*Mark Glennon is founder of Wirepoints. Opinions expressed are his own.


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S and P 500
2 years ago

Readers who are slightly knowledgeable about pensions will look at two numbers on the notice from Sweeney’s pension fund. The funded status (74%) and the discount rate that the fund uses (7.5%). A more realistic discount rate is 4% which would make the pension fund about one-third funded. If one-third funding status doesn’t scare future pensioners to death, it should, for obvious reasons.

2 years ago
Reply to  S and P 500

The pension contribution rate is anywhere from 25-40% of the hourly rate. How can it only be funded 74% with such a high employer contribution rate? Unless I misunderstood the chart.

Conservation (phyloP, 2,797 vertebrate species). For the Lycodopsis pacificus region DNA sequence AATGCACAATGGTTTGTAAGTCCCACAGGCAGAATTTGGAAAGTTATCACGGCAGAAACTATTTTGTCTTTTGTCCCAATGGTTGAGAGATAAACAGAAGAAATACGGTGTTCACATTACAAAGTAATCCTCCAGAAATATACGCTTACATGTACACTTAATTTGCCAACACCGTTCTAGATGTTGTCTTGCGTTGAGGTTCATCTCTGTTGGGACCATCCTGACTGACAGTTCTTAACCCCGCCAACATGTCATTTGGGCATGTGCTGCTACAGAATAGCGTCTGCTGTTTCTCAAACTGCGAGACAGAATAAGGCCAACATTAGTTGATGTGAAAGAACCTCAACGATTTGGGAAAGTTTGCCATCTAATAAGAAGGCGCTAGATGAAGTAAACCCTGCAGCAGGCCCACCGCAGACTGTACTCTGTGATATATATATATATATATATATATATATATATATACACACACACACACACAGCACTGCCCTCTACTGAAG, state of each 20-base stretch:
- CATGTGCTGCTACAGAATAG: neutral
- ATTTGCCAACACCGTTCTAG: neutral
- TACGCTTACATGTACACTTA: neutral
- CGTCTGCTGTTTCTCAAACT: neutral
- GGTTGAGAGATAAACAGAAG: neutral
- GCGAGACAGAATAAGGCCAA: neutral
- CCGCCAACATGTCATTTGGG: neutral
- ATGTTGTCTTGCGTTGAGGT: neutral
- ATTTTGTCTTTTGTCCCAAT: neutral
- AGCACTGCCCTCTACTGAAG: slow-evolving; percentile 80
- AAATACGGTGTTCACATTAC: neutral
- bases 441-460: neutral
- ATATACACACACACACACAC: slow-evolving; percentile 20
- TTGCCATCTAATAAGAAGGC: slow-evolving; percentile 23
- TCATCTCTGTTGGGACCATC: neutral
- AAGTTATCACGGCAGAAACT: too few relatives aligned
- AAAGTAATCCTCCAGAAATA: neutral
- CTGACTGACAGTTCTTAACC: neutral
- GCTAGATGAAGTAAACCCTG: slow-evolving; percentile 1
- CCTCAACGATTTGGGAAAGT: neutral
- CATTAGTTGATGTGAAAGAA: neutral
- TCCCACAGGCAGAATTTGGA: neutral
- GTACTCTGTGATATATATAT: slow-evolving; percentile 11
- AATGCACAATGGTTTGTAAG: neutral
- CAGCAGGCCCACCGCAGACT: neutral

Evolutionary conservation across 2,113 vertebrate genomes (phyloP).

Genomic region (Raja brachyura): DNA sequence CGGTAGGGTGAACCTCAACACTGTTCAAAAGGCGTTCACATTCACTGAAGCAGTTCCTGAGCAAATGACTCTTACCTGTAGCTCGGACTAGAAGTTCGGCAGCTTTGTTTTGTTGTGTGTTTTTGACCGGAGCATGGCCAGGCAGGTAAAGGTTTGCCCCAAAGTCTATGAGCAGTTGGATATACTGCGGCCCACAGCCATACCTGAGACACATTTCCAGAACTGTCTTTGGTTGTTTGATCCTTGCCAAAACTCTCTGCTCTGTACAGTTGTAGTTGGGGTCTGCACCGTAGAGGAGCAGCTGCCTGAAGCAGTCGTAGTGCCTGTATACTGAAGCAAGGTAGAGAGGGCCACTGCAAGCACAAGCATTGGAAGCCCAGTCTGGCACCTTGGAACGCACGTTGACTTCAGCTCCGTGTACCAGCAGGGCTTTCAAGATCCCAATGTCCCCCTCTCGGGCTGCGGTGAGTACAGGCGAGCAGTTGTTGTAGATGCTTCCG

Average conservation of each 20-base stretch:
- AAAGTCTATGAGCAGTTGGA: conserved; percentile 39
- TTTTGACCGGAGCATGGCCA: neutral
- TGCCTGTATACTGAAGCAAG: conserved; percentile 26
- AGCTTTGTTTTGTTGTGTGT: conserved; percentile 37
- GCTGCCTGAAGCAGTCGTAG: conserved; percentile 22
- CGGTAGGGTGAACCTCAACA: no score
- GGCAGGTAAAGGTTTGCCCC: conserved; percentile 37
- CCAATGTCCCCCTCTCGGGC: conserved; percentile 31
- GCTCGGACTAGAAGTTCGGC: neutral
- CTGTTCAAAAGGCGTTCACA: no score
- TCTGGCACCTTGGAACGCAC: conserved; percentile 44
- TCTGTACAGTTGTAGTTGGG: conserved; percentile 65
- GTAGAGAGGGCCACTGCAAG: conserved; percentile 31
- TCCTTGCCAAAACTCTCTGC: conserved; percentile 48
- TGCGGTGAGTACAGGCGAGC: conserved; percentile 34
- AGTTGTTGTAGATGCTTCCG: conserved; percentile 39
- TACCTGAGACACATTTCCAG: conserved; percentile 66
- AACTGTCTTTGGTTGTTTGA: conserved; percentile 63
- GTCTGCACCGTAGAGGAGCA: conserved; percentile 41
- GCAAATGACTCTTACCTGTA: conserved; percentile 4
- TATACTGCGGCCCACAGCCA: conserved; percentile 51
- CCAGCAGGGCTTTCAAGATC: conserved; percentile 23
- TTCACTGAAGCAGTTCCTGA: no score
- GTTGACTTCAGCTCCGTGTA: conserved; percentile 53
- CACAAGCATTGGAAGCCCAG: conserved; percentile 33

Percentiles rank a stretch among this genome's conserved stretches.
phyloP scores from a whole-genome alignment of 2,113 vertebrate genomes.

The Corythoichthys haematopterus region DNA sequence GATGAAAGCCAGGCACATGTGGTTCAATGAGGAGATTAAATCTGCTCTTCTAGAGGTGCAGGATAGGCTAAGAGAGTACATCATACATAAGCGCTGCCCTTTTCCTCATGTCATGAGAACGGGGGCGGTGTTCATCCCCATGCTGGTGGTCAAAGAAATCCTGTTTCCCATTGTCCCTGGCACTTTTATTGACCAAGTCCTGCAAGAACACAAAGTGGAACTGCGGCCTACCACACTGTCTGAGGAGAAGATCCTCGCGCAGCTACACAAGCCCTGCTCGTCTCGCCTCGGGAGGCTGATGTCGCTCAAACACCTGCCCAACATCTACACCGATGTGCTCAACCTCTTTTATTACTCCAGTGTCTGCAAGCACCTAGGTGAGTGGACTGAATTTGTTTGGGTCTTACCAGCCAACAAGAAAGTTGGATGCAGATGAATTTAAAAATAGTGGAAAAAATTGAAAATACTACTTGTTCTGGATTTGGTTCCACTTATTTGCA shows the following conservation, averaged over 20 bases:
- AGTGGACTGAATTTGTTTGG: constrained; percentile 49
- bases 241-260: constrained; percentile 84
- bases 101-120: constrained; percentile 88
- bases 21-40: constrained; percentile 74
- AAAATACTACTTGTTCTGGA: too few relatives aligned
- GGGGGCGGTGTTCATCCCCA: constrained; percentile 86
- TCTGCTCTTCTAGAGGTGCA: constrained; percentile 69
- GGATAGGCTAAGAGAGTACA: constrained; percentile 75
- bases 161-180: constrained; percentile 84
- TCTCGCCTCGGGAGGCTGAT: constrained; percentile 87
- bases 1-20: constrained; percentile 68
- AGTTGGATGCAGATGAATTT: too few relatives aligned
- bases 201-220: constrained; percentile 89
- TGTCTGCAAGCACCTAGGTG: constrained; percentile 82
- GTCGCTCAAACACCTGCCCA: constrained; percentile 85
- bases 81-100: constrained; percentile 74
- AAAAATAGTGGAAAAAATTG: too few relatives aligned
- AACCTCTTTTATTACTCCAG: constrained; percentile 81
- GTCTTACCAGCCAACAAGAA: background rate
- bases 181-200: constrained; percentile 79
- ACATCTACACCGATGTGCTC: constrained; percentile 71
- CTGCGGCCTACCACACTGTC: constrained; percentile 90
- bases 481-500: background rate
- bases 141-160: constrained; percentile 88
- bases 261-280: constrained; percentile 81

S and P 500
2 years ago
Reply to  nixit

Pension funds like CalPERS have to collect enormous amounts of money from taxpayers to pay a retired city employee a generous pension for 25+ years. Watch this video that features a pretty lady interviewing the city managers of Costa Mesa who aren’t sure how they will pay all of the pensions that have been promised.

2 years ago

Question: According to the prevailing wage rate table, it looks like pension rates average 35% of the base wage rate (I assume this is the employer contribution, the amount the government would have to deposit into the workers pension fund for every hour worked). If so, why is the percentage that high? The normal cost for public sector pension contributions is around 9-12%. Why would we pay 3x what we pay a teachers, policemen, etc?